Obama Vs. Trump: Who Has Deported More Immigrants?

An undocumented migrant
Joaquin, 36, a chef from Guatemala who says he was deported from the United States, stands at the U.S.-Mexico border in Tijuana, Mexico on February 26, 2017. Donald Trump has vowed to get tough on illegal immigration, styling himself as the law and order candidate. Edgard Garrido/Reuters

Donald Trump was the self-described "law and order candidate," who vowed five days after he won the U.S. presidential election to immediately deport 2 to 3 million undocumented immigrants who had committed crimes. Now, 91 days into his presidency, new figures show he has fallen far short of that promise.

Between Trump taking office on January 20 and March 13, U.S. Immigration and Customs Enforcement arrested 21,362 undocumented immigrants and deported 54,741 people. Compared to the same period last year, this marks both an increase and a decrease. Under Trump, arrests are up by 33 percent, but deportations are down by 1.2 percent.

The comparatively small drop in deportations is not necessarily a sign that the law and order candidate has gone soft. Unlike arrests, deportations are not instantaneous acts. But it signals that Trump so far hasn't been able to carry out his campaign promises to push for mass deportations and arrests. He hasn't even managed to beat former President Barack Obama's record. Under the Obama administration, ICE agents arrested 29,238 undocumented immigrants in the first few months of 2014.

Read more: How the American dream turned into a nightmare

For a Democrat, Obama took a fairly tough stance, particularly early in his presidency, toward undocumented immigrants. In March 2014, Janet Murguía, president of the National Council on La Raza, a Latino advocacy group, called Obama "the deporter-in-chief."

It was a criticism that activists leveled at Obama throughout his presidency. From 2009 to 2016, his administration oversaw the forcible removal of more than 3 million undocumented immigrants—most of whom were sent back to Mexico. Neither Bill Clinton, nor George W. Bush, Obama's two predecessors, came close in reaching his tally over their two terms.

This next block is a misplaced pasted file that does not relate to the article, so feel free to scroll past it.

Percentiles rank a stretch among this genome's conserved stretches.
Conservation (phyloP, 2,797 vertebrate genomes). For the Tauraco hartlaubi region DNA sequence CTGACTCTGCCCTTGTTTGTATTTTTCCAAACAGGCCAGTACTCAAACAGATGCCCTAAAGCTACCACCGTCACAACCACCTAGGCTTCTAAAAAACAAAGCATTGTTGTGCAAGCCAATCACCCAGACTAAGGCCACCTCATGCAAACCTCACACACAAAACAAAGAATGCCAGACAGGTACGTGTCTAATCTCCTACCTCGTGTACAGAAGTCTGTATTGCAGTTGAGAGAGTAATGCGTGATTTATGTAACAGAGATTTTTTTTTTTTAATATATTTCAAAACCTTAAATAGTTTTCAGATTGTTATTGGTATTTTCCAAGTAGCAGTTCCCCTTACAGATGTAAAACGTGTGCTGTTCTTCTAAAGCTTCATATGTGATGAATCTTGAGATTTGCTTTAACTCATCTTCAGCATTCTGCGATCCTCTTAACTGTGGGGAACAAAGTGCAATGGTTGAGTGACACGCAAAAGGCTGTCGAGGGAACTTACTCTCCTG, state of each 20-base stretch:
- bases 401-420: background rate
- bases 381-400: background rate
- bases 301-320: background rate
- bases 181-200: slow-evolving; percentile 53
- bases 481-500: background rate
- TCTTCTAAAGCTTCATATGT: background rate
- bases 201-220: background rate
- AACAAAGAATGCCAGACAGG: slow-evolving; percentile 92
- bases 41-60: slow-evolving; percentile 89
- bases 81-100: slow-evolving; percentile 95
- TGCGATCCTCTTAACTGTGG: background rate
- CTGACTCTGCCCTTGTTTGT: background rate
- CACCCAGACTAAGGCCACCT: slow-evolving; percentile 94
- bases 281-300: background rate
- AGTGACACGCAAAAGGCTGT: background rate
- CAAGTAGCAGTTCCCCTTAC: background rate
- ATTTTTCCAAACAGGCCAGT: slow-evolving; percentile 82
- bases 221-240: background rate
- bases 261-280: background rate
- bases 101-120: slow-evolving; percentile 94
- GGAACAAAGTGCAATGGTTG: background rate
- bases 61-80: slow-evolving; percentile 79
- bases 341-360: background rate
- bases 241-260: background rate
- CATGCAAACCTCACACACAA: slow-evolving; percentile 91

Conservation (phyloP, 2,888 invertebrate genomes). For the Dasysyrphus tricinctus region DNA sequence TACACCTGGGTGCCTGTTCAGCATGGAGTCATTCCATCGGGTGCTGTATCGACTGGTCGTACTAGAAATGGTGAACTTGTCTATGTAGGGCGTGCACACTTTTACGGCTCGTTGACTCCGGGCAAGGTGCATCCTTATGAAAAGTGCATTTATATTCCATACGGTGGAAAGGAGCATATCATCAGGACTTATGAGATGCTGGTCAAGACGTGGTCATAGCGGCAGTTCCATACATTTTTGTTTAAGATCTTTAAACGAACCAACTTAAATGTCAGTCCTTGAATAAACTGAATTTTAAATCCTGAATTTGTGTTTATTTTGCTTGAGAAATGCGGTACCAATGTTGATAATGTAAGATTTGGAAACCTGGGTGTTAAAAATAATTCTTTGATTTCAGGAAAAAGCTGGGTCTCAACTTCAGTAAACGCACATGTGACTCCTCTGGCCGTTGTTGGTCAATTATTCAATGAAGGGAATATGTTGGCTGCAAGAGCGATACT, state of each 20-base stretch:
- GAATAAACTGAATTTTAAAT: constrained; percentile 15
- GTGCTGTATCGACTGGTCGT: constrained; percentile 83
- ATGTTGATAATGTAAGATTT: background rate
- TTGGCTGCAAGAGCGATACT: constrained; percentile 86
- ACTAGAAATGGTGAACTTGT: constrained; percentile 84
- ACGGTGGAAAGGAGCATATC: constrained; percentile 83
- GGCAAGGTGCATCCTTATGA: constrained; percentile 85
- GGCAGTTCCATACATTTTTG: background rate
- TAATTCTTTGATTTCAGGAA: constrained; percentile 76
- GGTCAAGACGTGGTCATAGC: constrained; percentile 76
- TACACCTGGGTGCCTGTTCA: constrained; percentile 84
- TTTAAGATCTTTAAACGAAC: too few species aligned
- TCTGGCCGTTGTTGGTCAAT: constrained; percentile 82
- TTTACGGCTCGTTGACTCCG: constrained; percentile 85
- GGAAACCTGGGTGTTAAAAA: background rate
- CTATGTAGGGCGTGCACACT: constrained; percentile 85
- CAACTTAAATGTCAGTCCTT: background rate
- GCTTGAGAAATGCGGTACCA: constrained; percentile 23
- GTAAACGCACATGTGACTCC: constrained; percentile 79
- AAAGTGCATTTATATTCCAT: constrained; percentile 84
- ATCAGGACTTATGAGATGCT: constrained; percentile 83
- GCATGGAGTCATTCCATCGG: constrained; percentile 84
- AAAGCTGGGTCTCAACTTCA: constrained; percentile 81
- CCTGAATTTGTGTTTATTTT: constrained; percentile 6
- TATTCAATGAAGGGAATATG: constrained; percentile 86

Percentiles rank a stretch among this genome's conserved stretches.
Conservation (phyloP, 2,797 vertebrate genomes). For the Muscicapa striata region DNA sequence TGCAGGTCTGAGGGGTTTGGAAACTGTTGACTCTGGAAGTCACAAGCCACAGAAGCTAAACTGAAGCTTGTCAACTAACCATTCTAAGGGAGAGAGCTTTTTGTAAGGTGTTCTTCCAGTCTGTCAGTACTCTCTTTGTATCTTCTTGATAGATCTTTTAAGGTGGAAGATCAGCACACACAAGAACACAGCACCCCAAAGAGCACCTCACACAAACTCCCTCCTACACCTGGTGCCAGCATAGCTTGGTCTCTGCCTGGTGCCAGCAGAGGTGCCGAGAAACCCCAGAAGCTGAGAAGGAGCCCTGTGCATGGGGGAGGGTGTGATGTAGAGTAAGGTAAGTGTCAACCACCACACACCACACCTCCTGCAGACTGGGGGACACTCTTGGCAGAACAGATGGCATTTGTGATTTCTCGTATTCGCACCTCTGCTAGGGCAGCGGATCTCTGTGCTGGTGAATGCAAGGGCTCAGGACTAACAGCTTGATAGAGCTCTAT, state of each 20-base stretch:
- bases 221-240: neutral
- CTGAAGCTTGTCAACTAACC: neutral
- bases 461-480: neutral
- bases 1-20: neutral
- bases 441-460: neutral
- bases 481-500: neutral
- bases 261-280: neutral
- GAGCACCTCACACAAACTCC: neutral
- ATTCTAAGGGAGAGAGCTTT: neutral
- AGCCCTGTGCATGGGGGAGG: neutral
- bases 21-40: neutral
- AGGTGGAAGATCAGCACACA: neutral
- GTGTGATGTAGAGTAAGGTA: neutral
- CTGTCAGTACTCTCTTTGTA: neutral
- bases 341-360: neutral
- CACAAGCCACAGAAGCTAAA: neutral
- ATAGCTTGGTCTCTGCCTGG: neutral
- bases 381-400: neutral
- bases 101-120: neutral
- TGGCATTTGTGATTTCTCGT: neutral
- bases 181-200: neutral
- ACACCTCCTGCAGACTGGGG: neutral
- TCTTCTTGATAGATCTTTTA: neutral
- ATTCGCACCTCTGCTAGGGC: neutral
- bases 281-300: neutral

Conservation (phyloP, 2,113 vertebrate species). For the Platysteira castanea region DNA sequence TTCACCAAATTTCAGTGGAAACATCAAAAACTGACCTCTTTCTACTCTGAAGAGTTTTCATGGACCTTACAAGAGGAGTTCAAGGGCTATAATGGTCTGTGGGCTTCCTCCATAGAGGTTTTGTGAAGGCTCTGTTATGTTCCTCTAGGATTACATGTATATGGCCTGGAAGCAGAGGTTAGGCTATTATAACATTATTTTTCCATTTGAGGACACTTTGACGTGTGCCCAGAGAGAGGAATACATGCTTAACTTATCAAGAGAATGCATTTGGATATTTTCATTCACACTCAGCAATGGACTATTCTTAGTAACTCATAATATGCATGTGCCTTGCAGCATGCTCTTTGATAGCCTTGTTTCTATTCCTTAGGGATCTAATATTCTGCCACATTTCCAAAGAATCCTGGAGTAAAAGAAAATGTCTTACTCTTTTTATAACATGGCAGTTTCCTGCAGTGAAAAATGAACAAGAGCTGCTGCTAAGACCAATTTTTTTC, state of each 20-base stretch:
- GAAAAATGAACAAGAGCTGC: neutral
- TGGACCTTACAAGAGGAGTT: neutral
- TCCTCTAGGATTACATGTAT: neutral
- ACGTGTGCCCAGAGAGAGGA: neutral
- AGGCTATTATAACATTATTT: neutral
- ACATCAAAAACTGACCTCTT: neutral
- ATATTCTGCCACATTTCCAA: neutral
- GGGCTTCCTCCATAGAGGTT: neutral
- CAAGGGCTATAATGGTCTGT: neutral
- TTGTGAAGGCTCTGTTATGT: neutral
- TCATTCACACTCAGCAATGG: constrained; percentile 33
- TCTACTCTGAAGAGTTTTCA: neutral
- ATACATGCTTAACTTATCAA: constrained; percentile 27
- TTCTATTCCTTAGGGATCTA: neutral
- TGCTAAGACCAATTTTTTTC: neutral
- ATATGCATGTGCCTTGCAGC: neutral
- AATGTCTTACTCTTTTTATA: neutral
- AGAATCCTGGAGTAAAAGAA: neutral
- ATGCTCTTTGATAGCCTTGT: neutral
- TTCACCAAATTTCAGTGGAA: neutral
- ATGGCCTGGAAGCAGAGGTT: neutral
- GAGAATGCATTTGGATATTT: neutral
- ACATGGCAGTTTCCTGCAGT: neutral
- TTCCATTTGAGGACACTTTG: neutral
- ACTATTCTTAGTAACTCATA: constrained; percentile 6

Obama's immigration policies softened with time as Latino activists increasingly put pressure on his administration. In 2013, forcible removals peaked at 434,015 people, a figure unrivaled by Bush or Clinton. By 2016, this had fallen to 344,354 immigrants, slightly lower than Bush's peak of 359,795 in 2008.

Obama directed his administration to focus on undocumented immigrants who had committed crimes and people who had recently crossed the border. In November 2014, he split these people into three categories for immigration officials to target. The biggest priority were "noncitizens apprehended immediately at the border, gang members, and noncitizens convicted of felonies or aggravated felonies." Next were people who had been "convicted of three or more misdemeanors or one serious misdemeanor" and had arrived in the U.S. after January 1, 2014, as well as migrants abusing visa programs. The third priority was immigrants who had been issued with an order of removal on or after January 1, 2014.

In November 2014, Obama sought to protect undocumented immigrants who were the parents of U.S. citizens or U.S. permanent residents. Under a program known as DAPA, Obama hoped to give these parents a three-year renewable work permit and exempt them from immediate deportation. Obama also hoped to expand DACA, a similar program he introduced in 2012 for undocumented immigrants who had entered the U.S. as children. But in June 2016, the Supreme Court blocked the president's executive actions on immigration in a deadlocked 4-4 vote after Republican governors challenged the policy because it had not been approved by Congress.

Five months later, Trump was elected president, and U.S. lawmakers began preparing for a new kind of immigration policy. Under Trump, U.S. officials can arrest and deport anyone who is in violation of immigration law, and there will be no exemption for certain categories of people as there was under Obama. Trump also plans to expand detention facilities for undocumented immigrants and widen the usage of expedited removal whereby the U.S. can deport an undocumented immigrant without them going before a judge. (When Obama was president, only people who had been in the country for less than two weeks and who were caught within 100 miles of the border were subject to this). Trump has also made it clear that parents bringing their children illegally into the U.S. will face deportation and prosecution.

To carry out his plans, Trump wants to increase the number of immigration enforcement officials and allow local police to act as immigration agents. He said he will cut federal funding to so-called sanctuary cities, which limit their cooperation with federal officials to protect undocumented immigrants from deportation. In all, his plan is expected to target up to 8 million immigrants, according to a Los Angeles Times analysis in February.

That hasn't happened yet. But the effects of some of Trump's immigration policies and their wide-ranging nature is already causing immense anxiety for undocumented immigrants and their families in the U.S. Obama might have been the deporter-in-chief, but during his presidency, millions of undocumented immigrants believed they were safe.